The world was traversed by 1.4 billion international tourist arrivals last year, a number that is only expected to rise as global economic improvement smacks into low airfare, cheap accommodations, a growing fleet of cruise ships and a connected culture that demands photos of it all.
Destinations and attractions that historically have tried to come up with ways to lure visitors are now trying to do the opposite. Bruges, Belgium, is limiting the number of cruise ships that can visit and reducing some of its tourism ad campaigns. The Taj Mahal has increased prices and set time limits on how long people can stay, and Maya Beach in Thailand, made famous by the movie “The Beach,” closed altogether.
“Some of our most beloved monuments and ports and especially port cities … are realizing that, based on the experiences of Venice, they have to be very organized to manage this,” says Megan Epler Wood, director of the International Sustainable Tourism Initiative at the Harvard T.H. Chan School of Public Health. “In the meantime, their citizens are deeply concerned.”
So what should travelers do? Stay home? That’s unlikely. But if you are heading to some of the world’s most popular destinations, there are some things you can do to avoid adding to the burden.
Rethink your bucket list
“Our bucket list is often the bucket list of millions of other people around the world that now have access and can travel to all these places,” says Seleni Matus, executive director of the International Institute of Tourism Studies at George Washington University. “That’s creating a hyper demand for all these popular places.”
Martha Honey, executive director of the Center for Responsible Travel, recommends doing some investigation before deciding where to go. But that might not always be simple; there’s no one place that tracks which cities are suffering from overtourism.
She said historic cities, beaches, parks and world monuments are among sites that can often be at risk. The United Nations Educational, Scientific and Cultural Organization as well as the World Monuments Fund both publish lists of at-risk sites, though tourism isn’t the only issue they cover.
The World Travel & Tourism Council this month released a review of cities’ readiness for tourism growth, which could serve as another guide.
Don’t go with the flow
Even if you are set on visiting an iconic site, consider going at an off-peak time. Of course, a trip in the middle of winter could be complicated, especially for families. But experts say that whenever possible, zagging when everyone else zigs has perks — for you and the city.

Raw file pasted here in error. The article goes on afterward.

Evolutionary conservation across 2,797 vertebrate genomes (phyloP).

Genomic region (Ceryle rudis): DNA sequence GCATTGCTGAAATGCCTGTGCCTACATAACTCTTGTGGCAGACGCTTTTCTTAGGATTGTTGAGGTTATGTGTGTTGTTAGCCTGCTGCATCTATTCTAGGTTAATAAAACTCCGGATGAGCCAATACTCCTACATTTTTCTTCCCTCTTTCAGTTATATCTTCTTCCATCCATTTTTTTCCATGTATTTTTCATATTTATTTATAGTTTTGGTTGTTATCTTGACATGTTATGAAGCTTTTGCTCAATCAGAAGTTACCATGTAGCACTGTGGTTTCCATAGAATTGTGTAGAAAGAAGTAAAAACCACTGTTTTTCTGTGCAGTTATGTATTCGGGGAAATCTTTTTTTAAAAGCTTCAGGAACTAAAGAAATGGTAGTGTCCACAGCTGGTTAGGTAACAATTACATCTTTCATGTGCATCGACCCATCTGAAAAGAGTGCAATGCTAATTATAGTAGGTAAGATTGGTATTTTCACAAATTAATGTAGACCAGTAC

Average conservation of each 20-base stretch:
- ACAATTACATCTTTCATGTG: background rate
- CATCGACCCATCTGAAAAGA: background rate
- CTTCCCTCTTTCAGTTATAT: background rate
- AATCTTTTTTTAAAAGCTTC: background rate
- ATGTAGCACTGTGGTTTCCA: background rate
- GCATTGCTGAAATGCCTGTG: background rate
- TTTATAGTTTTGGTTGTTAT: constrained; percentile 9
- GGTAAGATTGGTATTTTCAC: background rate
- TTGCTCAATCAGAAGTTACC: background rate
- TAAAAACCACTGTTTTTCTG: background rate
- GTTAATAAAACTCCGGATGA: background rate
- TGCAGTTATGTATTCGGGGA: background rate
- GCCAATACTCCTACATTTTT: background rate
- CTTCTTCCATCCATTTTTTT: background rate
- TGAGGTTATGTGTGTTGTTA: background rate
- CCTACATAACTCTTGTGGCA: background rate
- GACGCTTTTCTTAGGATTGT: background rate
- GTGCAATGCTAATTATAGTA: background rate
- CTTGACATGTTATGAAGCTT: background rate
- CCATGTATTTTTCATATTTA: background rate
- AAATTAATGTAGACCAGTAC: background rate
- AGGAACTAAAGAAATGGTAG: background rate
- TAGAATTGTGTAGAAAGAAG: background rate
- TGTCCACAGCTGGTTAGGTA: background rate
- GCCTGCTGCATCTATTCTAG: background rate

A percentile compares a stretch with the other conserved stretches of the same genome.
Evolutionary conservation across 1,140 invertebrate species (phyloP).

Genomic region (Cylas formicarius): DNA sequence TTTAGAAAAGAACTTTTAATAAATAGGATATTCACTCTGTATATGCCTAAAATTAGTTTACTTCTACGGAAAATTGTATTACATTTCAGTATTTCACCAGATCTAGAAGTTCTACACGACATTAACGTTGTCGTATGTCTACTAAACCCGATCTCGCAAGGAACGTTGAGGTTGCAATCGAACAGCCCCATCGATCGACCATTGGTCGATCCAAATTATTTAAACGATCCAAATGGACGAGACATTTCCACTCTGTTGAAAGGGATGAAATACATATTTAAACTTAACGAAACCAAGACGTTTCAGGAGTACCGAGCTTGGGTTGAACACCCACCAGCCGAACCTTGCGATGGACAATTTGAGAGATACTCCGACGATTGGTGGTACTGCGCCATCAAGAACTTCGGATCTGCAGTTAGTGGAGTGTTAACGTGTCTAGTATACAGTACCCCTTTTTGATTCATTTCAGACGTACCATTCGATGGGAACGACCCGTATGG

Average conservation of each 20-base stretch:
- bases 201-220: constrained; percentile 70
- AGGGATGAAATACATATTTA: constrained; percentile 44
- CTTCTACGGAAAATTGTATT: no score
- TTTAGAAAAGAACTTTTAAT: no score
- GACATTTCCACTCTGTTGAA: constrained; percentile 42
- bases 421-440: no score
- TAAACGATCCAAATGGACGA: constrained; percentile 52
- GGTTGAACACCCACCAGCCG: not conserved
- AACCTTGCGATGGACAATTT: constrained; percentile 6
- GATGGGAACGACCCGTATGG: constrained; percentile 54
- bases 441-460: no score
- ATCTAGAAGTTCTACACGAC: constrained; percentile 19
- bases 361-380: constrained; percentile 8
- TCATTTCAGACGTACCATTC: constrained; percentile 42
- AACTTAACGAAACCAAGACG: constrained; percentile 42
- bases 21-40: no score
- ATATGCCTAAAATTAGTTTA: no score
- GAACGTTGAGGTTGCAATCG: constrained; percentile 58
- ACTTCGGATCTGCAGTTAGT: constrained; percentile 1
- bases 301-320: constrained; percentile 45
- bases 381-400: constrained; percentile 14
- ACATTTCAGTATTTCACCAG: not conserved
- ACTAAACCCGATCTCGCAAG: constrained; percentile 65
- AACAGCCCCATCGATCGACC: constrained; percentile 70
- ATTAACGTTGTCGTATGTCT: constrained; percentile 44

“You’ll get to see the destination when you’re not standing with a million other people,” says Michael Edwards, managing director at tour company Intrepid Travel. “The impact on that destination is a lot less profound. You have an economic and cultural impact because you’re extending the season for the locals."
Inspired by a Mediterranean cruise they took, Mandy and Hans Schrama-van Stokkom created Avoid Crowds to show when popular destinations across Europe will be most packed.
They built a web crawler for cruise ship data, local national holidays and school vacations and combed through event calendars. Using all that data, as well as information about the size of cities and how many tourists any certain one can accommodate, the couple assigns scores to cities depending on the date a user enters.
“It doesn’t make sense to go back to a world where everybody is isolated in their own corner,” says Mandy Schrama-van Stokkom, regarding the instinct to discourage people from travel. “The only thing you can do, in our opinion, is to evenly spread out tourists over time and over the world.”
Venture beyond the Top 10 list
It’s natural to want to see famous sites, and there’s only one Eiffel Tower. But visitors should be open to venturing beyond the obvious, and some destinations are finding creative ways to encourage that.
“If travelers focus a little bit more on deliberately experiencing their trip, maybe not being too rushed, not being too stressed by taking too many pictures or visiting the top five or 10 sites ... then it’s good for both the visitors and the destination,” says Helena Hartlauer, a spokesperson for the tourist board.